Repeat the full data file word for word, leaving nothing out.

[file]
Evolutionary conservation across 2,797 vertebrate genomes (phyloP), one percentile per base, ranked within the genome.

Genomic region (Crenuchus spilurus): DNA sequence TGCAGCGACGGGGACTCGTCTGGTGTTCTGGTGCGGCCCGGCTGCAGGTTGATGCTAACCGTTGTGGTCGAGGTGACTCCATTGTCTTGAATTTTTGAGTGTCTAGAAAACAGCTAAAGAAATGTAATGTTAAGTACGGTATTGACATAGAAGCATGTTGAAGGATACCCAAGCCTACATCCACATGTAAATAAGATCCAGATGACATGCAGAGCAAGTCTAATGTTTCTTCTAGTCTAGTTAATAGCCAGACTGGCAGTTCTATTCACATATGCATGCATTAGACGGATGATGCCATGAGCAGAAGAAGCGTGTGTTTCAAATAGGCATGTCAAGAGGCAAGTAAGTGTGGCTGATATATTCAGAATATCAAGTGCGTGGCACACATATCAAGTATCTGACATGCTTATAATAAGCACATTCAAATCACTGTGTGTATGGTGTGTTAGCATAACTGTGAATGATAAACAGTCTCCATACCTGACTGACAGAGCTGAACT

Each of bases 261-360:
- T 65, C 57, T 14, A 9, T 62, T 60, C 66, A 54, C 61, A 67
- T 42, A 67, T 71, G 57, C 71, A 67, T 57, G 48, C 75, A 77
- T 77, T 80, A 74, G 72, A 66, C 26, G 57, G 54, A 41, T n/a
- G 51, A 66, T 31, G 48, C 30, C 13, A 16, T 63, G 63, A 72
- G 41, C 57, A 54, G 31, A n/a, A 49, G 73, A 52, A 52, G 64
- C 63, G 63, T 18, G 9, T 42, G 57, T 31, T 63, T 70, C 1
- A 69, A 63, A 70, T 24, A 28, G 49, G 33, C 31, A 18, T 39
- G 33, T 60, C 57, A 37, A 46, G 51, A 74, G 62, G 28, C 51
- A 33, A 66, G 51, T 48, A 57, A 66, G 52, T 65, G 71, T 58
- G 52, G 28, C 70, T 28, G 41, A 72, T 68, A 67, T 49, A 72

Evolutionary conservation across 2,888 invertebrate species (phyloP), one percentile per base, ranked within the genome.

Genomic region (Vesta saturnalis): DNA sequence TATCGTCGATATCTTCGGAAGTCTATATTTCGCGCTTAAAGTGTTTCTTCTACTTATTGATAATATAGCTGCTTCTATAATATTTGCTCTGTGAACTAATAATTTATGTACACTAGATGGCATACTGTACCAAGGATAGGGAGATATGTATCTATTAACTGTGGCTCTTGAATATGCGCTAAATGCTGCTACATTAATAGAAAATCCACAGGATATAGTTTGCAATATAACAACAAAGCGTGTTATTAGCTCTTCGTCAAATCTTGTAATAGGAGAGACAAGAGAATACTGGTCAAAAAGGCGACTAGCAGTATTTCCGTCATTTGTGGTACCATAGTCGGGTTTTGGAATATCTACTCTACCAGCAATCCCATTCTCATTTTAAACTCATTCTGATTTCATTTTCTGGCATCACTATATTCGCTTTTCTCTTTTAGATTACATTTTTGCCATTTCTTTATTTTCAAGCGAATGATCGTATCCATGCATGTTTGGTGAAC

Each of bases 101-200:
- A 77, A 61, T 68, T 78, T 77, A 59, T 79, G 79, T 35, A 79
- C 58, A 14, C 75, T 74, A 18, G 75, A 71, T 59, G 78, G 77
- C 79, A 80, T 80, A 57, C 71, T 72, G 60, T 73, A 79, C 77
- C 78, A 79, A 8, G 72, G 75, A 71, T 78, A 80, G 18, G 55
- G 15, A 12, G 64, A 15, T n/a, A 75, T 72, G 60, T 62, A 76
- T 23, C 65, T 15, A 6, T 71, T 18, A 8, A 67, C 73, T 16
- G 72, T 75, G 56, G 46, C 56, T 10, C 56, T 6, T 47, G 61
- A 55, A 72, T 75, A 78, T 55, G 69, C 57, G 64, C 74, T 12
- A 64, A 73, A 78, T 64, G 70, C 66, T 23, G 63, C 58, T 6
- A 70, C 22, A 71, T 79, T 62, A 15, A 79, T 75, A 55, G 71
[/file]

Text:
Evolutionary conservation across 2,797 vertebrate genomes (phyloP), one percentile per base, ranked within the genome.

Genomic region (Crenuchus spilurus): DNA sequence TGCAGCGACGGGGACTCGTCTGGTGTTCTGGTGCGGCCCGGCTGCAGGTTGATGCTAACCGTTGTGGTCGAGGTGACTCCATTGTCTTGAATTTTTGAGTGTCTAGAAAACAGCTAAAGAAATGTAATGTTAAGTACGGTATTGACATAGAAGCATGTTGAAGGATACCCAAGCCTACATCCACATGTAAATAAGATCCAGATGACATGCAGAGCAAGTCTAATGTTTCTTCTAGTCTAGTTAATAGCCAGACTGGCAGTTCTATTCACATATGCATGCATTAGACGGATGATGCCATGAGCAGAAGAAGCGTGTGTTTCAAATAGGCATGTCAAGAGGCAAGTAAGTGTGGCTGATATATTCAGAATATCAAGTGCGTGGCACACATATCAAGTATCTGACATGCTTATAATAAGCACATTCAAATCACTGTGTGTATGGTGTGTTAGCATAACTGTGAATGATAAACAGTCTCCATACCTGACTGACAGAGCTGAACT

Each of bases 261-360:
- T 65, C 57, T 14, A 9, T 62, T 60, C 66, A 54, C 61, A 67
- T 42, A 67, T 71, G 57, C 71, A 67, T 57, G 48, C 75, A 77
- T 77, T 80, A 74, G 72, A 66, C 26, G 57, G 54, A 41, T n/a
- G 51, A 66, T 31, G 48, C 30, C 13, A 16, T 63, G 63, A 72
- G 41, C 57, A 54, G 31, A n/a, A 49, G 73, A 52, A 52, G 64
- C 63, G 63, T 18, G 9, T 42, G 57, T 31, T 63, T 70, C 1
- A 69, A 63, A 70, T 24, A 28, G 49, G 33, C 31, A 18, T 39
- G 33, T 60, C 57, A 37, A 46, G 51, A 74, G 62, G 28, C 51
- A 33, A 66, G 51, T 48, A 57, A 66, G 52, T 65, G 71, T 58
- G 52, G 28, C 70, T 28, G 41, A 72, T 68, A 67, T 49, A 72

Evolutionary conservation across 2,888 invertebrate species (phyloP), one percentile per base, ranked within the genome.

Genomic region (Vesta saturnalis): DNA sequence TATCGTCGATATCTTCGGAAGTCTATATTTCGCGCTTAAAGTGTTTCTTCTACTTATTGATAATATAGCTGCTTCTATAATATTTGCTCTGTGAACTAATAATTTATGTACACTAGATGGCATACTGTACCAAGGATAGGGAGATATGTATCTATTAACTGTGGCTCTTGAATATGCGCTAAATGCTGCTACATTAATAGAAAATCCACAGGATATAGTTTGCAATATAACAACAAAGCGTGTTATTAGCTCTTCGTCAAATCTTGTAATAGGAGAGACAAGAGAATACTGGTCAAAAAGGCGACTAGCAGTATTTCCGTCATTTGTGGTACCATAGTCGGGTTTTGGAATATCTACTCTACCAGCAATCCCATTCTCATTTTAAACTCATTCTGATTTCATTTTCTGGCATCACTATATTCGCTTTTCTCTTTTAGATTACATTTTTGCCATTTCTTTATTTTCAAGCGAATGATCGTATCCATGCATGTTTGGTGAAC

Each of bases 101-200:
- A 77, A 61, T 68, T 78, T 77, A 59, T 79, G 79, T 35, A 79
- C 58, A 14, C 75, T 74, A 18, G 75, A 71, T 59, G 78, G 77
- C 79, A 80, T 80, A 57, C 71, T 72, G 60, T 73, A 79, C 77
- C 78, A 79, A 8, G 72, G 75, A 71, T 78, A 80, G 18, G 55
- G 15, A 12, G 64, A 15, T n/a, A 75, T 72, G 60, T 62, A 76
- T 23, C 65, T 15, A 6, T 71, T 18, A 8, A 67, C 73, T 16
- G 72, T 75, G 56, G 46, C 56, T 10, C 56, T 6, T 47, G 61
- A 55, A 72, T 75, A 78, T 55, G 69, C 57, G 64, C 74, T 12
- A 64, A 73, A 78, T 64, G 70, C 66, T 23, G 63, C 58, T 6
- A 70, C 22, A 71, T 79, T 62, A 15, A 79, T 75, A 55, G 71